In his play Thyestes, Seneca utilizes the tragic tale of the house of Tantalus to explore the psychological depths of tyranny, revenge, and dynastic miasma. The Thyestes details the relationship between the brothers Atreus and Thyestes and their struggle for supremacy, which results in Thyestes’ cannibalistic consumption of his own children. This is a mythological house known for such transgressions and the opening scene presents the ghost of Tantalus (grandfather of Atreus and Thyestes), who infects the household with his insatiable thirst and hunger. These motifs resonate both physically and figuratively throughout the play. Atreus and Thyestes were supposed to rule the kingdom alternately but their power-sharing …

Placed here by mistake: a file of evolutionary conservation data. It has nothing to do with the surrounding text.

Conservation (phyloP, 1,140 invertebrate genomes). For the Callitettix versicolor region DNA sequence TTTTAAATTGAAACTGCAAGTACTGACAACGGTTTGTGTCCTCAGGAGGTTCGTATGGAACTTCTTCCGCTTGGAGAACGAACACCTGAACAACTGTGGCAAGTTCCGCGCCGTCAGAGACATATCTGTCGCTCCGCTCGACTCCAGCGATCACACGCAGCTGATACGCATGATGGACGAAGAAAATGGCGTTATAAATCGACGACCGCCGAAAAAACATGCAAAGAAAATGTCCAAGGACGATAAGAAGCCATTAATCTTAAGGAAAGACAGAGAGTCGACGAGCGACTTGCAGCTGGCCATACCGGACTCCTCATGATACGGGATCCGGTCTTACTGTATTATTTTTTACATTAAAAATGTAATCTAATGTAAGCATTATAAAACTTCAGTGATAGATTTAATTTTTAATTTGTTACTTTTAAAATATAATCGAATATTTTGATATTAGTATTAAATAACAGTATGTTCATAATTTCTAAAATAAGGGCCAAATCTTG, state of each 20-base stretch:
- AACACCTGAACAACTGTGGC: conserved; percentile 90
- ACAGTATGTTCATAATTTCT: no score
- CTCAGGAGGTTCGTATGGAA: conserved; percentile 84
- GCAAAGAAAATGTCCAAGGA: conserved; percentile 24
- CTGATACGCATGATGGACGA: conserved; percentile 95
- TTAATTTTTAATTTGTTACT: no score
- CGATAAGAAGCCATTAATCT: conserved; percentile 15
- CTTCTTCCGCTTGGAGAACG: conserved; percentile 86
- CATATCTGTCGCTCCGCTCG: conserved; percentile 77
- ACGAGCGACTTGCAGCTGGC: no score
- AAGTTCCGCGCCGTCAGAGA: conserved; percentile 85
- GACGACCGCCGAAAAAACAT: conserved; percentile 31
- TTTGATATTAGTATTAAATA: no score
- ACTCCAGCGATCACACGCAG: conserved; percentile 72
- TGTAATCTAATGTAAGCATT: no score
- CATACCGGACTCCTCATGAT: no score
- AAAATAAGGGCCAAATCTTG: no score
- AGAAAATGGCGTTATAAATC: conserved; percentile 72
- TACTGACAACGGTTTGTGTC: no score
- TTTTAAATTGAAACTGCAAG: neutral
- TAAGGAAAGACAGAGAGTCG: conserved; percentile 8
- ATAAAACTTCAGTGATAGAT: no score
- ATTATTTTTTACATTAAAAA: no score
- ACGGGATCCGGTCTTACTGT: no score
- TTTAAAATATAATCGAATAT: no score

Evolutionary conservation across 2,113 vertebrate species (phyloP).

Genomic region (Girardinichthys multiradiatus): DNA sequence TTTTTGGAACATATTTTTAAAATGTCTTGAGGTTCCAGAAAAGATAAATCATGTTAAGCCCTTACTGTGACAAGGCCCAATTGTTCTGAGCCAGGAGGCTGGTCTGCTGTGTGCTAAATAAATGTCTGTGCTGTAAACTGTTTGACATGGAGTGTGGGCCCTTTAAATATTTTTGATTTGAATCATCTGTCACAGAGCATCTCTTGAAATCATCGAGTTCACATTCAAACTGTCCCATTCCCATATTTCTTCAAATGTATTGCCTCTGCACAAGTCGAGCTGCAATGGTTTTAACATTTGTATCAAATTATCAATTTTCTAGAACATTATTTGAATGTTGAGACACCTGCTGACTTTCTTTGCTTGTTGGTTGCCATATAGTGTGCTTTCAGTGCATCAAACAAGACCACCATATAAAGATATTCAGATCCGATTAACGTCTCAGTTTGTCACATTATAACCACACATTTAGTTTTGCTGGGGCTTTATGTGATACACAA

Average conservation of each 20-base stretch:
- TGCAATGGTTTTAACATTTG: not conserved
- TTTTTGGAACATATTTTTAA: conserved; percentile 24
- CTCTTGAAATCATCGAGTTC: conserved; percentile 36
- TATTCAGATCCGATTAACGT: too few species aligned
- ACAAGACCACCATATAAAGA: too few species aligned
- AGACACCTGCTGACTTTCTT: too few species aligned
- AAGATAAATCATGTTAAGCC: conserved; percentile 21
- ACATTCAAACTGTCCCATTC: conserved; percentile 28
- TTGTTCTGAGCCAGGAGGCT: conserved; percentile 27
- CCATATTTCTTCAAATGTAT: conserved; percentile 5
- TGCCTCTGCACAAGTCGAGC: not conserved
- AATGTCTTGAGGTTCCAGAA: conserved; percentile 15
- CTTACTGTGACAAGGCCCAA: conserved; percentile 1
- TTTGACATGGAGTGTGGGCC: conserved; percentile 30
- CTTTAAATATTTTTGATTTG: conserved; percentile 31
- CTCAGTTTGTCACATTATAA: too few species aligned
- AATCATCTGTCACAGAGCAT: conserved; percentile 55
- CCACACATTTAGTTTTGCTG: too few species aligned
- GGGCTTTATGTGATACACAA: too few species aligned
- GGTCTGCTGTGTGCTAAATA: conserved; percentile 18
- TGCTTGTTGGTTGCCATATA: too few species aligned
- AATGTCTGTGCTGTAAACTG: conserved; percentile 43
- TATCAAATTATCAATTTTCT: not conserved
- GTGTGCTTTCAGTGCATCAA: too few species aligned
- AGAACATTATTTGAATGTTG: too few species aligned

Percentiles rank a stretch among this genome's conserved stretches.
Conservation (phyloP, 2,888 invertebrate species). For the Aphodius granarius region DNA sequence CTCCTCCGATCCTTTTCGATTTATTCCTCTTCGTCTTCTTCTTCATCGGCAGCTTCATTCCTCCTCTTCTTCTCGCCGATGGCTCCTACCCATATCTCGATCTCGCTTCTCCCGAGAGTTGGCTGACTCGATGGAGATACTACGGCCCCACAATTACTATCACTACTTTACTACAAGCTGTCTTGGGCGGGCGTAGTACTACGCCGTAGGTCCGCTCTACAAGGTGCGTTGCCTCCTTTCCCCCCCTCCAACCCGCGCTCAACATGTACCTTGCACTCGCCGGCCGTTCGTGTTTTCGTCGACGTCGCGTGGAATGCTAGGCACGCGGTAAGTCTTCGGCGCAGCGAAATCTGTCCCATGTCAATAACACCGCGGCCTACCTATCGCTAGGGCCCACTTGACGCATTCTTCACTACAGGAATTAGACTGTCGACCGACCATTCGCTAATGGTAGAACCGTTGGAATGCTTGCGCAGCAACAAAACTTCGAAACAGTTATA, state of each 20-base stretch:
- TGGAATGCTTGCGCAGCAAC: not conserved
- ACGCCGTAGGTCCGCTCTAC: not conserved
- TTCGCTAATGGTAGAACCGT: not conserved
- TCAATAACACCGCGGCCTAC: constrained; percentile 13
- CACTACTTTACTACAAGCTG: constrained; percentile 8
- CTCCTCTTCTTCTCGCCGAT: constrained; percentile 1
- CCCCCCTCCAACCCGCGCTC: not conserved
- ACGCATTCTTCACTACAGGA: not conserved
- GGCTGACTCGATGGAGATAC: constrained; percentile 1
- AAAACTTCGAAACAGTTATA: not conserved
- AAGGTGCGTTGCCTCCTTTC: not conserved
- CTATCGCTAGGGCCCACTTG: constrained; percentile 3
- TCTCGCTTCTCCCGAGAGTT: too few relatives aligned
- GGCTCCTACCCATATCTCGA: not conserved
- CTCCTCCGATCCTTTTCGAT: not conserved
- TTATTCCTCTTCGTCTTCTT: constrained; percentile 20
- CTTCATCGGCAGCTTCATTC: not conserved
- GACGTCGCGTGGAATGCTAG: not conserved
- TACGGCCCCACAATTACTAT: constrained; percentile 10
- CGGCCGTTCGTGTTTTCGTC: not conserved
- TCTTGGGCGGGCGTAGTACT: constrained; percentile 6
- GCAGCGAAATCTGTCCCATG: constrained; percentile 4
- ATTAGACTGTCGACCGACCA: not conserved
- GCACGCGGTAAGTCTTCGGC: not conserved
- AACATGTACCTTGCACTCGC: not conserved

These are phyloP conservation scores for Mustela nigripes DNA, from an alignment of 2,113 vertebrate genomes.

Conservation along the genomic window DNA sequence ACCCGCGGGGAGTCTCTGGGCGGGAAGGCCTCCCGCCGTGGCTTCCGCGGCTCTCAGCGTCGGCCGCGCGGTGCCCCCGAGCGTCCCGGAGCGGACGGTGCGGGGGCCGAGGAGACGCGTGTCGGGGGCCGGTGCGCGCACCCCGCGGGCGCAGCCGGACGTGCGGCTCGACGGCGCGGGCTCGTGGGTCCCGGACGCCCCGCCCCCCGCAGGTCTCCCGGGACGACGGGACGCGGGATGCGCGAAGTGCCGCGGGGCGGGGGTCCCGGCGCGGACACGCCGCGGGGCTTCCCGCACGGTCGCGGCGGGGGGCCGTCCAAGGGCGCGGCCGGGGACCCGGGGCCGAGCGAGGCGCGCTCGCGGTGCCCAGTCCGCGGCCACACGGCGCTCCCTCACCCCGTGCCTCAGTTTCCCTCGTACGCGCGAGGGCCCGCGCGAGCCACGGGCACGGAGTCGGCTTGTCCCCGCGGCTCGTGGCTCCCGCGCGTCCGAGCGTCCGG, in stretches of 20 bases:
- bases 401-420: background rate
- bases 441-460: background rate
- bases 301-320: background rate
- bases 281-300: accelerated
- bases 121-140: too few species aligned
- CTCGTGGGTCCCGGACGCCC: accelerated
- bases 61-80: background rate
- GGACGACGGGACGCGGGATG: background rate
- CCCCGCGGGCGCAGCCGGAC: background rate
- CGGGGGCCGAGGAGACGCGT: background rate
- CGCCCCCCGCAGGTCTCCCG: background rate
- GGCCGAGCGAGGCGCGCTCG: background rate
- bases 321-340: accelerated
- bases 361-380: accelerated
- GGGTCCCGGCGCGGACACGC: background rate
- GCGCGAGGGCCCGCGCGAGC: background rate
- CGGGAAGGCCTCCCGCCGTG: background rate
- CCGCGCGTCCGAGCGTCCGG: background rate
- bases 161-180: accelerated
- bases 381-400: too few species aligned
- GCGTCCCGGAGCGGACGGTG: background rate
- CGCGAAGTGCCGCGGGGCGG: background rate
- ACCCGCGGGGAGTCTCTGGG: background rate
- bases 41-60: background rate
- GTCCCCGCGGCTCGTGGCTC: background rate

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Trinacty, Christopher . "Thyestes". The Literary Encyclopedia. First published 04 May 2009
[, accessed 27 September 2016.]

Related Groups

  1. Revenge Tragedy